Vitamin E and Vitamin E-Responsive Myopathy

Vitamin E is a fat-soluble vitamin and an important antioxidant for horses. It helps maintain a healthy immune system and supports normal nerve and muscle function.

Horses cannot synthesize vitamin E in their body. It’s found in fresh, green grasses and forage. Horses on lush pasture often get enough vitamin E by grazing fresh grass. Cutting grasses and forages to harvest hay causes the vitamin E to quickly degrade which continues as the hay is stored. Hay stored for longer periods of time or poor-quality hay will have lower vitamin E content. If your horse is fed mostly hay, they likely have low vitamin E intake.

Vitamin E deficiency can cause your horse to be more likely to tie-up after exercise or to become sick with frequent coughs and to recover slowly. It can also make some equine neurological disorders worse. Long-term vitamin E deficiency will cause oxidative damage to the nerves that transmit motor movements to muscles.

Chronically deficient horses may experience weight loss, muscle atrophy, a dry, stiff coat and decreased performance. They may begin to spend more time lying down, have muscle tremors or hind limb stiffness, drag their toes or a low head carriage.

There are several diseases associated with Vitamin E deficiency. One example is Vitamin E-responsive myopathy which been identified in horses that show clinical signs of equine motor neuron disease (EMND) such as weakness, muscle loss, and weight loss but do not have the microscopic changes in tailhead muscle that are seen with EMND.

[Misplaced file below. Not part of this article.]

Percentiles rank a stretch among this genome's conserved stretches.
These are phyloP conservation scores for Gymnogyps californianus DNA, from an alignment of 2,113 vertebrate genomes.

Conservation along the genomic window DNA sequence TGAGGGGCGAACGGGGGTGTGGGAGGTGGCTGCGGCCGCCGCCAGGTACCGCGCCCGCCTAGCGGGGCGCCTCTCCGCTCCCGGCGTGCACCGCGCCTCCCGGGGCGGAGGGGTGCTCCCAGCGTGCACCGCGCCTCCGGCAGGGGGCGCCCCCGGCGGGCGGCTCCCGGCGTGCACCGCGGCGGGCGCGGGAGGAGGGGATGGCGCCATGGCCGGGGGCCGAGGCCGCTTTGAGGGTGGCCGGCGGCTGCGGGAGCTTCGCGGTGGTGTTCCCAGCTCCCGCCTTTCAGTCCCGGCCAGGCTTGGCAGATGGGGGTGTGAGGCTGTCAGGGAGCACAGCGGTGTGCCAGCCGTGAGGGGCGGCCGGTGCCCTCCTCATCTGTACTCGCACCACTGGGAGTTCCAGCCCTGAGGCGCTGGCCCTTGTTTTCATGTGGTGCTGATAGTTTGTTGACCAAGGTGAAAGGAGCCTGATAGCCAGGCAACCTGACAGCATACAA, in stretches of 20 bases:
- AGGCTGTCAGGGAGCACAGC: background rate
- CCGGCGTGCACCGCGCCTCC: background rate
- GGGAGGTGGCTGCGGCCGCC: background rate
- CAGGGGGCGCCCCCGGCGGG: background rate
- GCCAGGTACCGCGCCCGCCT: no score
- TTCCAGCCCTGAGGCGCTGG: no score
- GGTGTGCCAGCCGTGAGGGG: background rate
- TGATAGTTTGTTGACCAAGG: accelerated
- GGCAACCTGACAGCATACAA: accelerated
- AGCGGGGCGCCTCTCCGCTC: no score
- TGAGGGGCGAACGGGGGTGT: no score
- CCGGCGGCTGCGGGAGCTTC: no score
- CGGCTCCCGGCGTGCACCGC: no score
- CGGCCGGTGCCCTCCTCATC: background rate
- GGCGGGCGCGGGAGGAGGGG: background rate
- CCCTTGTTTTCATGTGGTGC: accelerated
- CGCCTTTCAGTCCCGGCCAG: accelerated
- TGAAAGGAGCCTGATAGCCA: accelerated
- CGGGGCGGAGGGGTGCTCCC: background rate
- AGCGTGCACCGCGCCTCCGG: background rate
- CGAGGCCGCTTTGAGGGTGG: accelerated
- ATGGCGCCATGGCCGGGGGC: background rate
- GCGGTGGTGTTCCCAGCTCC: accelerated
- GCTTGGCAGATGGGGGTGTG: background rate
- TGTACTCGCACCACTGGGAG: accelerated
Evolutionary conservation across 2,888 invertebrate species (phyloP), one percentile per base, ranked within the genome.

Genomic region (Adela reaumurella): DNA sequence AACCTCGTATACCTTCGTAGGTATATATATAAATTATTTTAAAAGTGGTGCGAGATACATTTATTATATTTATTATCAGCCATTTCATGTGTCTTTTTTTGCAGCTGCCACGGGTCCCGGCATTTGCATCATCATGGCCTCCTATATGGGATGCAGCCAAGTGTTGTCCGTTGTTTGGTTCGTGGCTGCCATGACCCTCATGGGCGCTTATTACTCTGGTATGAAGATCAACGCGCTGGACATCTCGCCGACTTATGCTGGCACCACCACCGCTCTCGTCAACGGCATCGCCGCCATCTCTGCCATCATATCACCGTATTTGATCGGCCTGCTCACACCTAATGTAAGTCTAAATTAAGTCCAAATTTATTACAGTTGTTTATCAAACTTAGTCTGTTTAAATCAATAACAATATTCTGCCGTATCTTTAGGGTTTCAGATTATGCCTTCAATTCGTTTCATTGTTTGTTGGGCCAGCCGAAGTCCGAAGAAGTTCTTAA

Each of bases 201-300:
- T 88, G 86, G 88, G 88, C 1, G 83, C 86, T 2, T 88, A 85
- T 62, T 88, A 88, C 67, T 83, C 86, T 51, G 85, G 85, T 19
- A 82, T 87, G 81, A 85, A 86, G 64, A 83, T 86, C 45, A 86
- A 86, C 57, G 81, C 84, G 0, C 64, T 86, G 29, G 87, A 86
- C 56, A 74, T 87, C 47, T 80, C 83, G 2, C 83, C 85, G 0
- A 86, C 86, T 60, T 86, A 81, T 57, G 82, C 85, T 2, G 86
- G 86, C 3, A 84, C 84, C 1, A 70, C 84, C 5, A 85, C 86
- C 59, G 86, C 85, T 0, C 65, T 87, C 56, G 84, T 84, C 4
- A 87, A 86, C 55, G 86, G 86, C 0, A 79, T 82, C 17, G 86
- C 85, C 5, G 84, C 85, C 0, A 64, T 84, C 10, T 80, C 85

Your Vet can test for serum and muscle concentrations of vitamin E. Some horses have normal to high levels in their serum but low levels in the muscle. Horses with vitamin E-responsive myopathy may have abnormal staining for mitochondrial function. Horses affected by Vitamin E responsive myopathy respond well to supplementation and can make a complete recovery.

Every horse is unique and will metabolize Vitamin E differently. Nutritionists recommend having your Vet test Vitamin E levels 1-2 times per year, so that you can supplement only if it’s needed.

Natural forms of Vitamin E can be used more readily by the horse’s tissues. Natural forms are typically listed with a “d” prefix, like d-alpha-tocopherol, d-alpha tocopheryl acetate or d-alpha tocopheryl succinate. Synthetic vitamin E supplements will have “dl” as the prefix, such as dl-alpha tocopherol.

While the risk of toxicity from high-dose vitamin E supplementation is considered low in horses, some issues can arise if it’s over fed including problems with blood clotting, bone mineralization and can affect beta-carotene absorption.

Vitamin E provides critical protection for your horse’s neuromuscular system. With proper forage, good quality hay, and supplements if necessary, you can be sure your horse has enough vitamin E and will maintain good health for a long, productive life.

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